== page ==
By Abbie Willans

With the enormous success of the Avengers in 2012 and the highly anticipated Superman v Batman coming out in 2016, some people are wondering why there aren’t more crossovers of superheroes in television and movies. The biggest challenge for crossovers of course, is obtaining the rights to use the characters.

DC has gotten a lot of attention recently over the amount of shows it has on the small screen or coming soon: Gotham, Arrow, Flash, Supergirl, Constantine, and a rumored Titans movie among them. With the exception of Arrow and Flash, it is unlikely that any of these shows will have anything to do with each other. One reason for this is content. Gotham takes place before Bruce Wayne became Batman, while Titans will feature Batman’s former sidekick, Robin, who has taken the name Nightwing.

Because DC’s characters are owned by different entities and shown on multiple networks, their stories are unlikely to merge. Supergirl is to become a CBS drama, TNT will be home to Titans, Gotham is on Fox, Constantine is coming to NBC, and Arrow and Flash are on CW, airing a day apart.

Arrow and Flash are the only two so far that have confirmed crossovers planned, a two hour special event after the eighth episode of both shows. While there was a small nod to Arrow in Monday’s episode of Gotham by showing the Queen Consolidated logo in a shot of the city, it doesn’t seem to mean there will be major crossing over of characters or plot lines.

The thing to remember is that Warner Brothers owns DC Comics, but that’s not their only major source of income. With projects like the Harry Potter prequel, the Hobbit films, and standalone hits like Gravity, they are not reliant upon their superhero movies. Disney, on the other hand, would be hit very hard if the Avengers movies stopped smashing box office records because they don’t have as many live action projects to fall back on that would appeal to wide audiences.

Disney has already ran into a few snags regarding their rights to superheroes. Before they were bought out, Marvel sold the rights to many of its characters. Sony currently owns Spider-man and Fox is not about to let go of the X-Men. Things got complicated when the character Quicksilver was announced to be in both X-Men: Apocalypse and Avengers: Age of Ultron. Quicksilver and his sister Scarlet Witch fall into a strange licensing gray area. Quicksilver will be played by Evan Peters in Apocalypse and Aaron Taylor-Johnson in Age of Ultron.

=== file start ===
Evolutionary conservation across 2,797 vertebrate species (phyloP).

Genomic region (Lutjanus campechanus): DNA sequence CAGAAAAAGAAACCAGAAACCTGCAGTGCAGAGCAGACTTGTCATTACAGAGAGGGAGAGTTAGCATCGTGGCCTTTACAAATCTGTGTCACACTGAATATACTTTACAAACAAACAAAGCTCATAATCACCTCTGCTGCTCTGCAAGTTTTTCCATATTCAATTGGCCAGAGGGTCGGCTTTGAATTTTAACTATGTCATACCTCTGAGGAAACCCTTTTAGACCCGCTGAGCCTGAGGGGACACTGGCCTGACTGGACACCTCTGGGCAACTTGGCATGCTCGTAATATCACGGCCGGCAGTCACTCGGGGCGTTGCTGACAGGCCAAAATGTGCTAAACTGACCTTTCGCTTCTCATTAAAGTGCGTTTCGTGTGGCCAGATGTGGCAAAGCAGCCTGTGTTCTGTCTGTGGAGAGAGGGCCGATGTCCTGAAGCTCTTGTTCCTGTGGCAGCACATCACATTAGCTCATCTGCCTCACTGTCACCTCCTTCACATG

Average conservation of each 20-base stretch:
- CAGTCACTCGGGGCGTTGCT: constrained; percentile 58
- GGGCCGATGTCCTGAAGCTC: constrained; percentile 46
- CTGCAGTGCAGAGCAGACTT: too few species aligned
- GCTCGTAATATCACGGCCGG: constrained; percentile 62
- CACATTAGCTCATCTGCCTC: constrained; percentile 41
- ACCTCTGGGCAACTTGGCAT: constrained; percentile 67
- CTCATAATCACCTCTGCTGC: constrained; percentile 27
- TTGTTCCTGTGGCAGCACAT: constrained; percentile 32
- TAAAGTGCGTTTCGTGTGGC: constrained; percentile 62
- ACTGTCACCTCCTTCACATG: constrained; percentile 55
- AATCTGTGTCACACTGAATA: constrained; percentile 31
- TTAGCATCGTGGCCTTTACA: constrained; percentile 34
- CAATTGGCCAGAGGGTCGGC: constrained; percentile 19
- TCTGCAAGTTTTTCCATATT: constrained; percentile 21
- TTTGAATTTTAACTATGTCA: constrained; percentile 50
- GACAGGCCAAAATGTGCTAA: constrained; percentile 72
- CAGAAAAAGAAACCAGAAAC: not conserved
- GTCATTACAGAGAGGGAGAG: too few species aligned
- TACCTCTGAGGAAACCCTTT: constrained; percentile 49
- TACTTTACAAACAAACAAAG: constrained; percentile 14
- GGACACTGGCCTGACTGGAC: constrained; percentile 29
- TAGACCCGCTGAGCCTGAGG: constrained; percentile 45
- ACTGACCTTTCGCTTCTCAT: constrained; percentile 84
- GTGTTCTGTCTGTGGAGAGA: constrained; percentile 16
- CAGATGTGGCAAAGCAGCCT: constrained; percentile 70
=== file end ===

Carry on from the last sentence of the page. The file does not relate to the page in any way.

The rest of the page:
DC hasn’t encountered this problem as much as Marvel has because Warner Brothers has the rights to most of its big name superheroes. Marvel did not start out as a film company, whereas Warner Brothers did, so they would not have benefited from selling their rights to characters. However, they don’t seem interested in copying the way Disney has combined so much of its Marvel universe and churns out superhero genre films several times a year. While superhero films are great for selling merchandise, something Disney excels at, Warner Brothers’ strength in live action movies doesn’t solely rest with their superhero properties.

But having so many networks playing shows with DC characters leaves them open to doing different things with them, without affecting the others. “It’s a separate universe than film so that the filmmakers can tell the story that’s best for film, while we explore something different in a different corner of the DC universe.” DC’s Chief Creative Officer Geoff Johns said, according to screenrant.com. If people like Gotham but not Arrow or Titans, they don’t have to worry about the shows being merged or having to watch one series to understand the other.

“We are creating a Justice League on TV for us…the Justice League elements of it are very present on our shows already,” Arrow’s Stephen Amell said, according to Comic Book Resources. Even if people aren’t impressed with the Justice League and accompanying movies in cinemas, they can still get a similar experience on television.

Will DC’s approach to superhero universes turn out to be successful? That’s up to audiences to decide. As they wait for big upcoming events in theater, fans can explore the evolving DC universe as they please.

Graphic by Meghan Duffy
Image: DC ComicsA Young Samaritan

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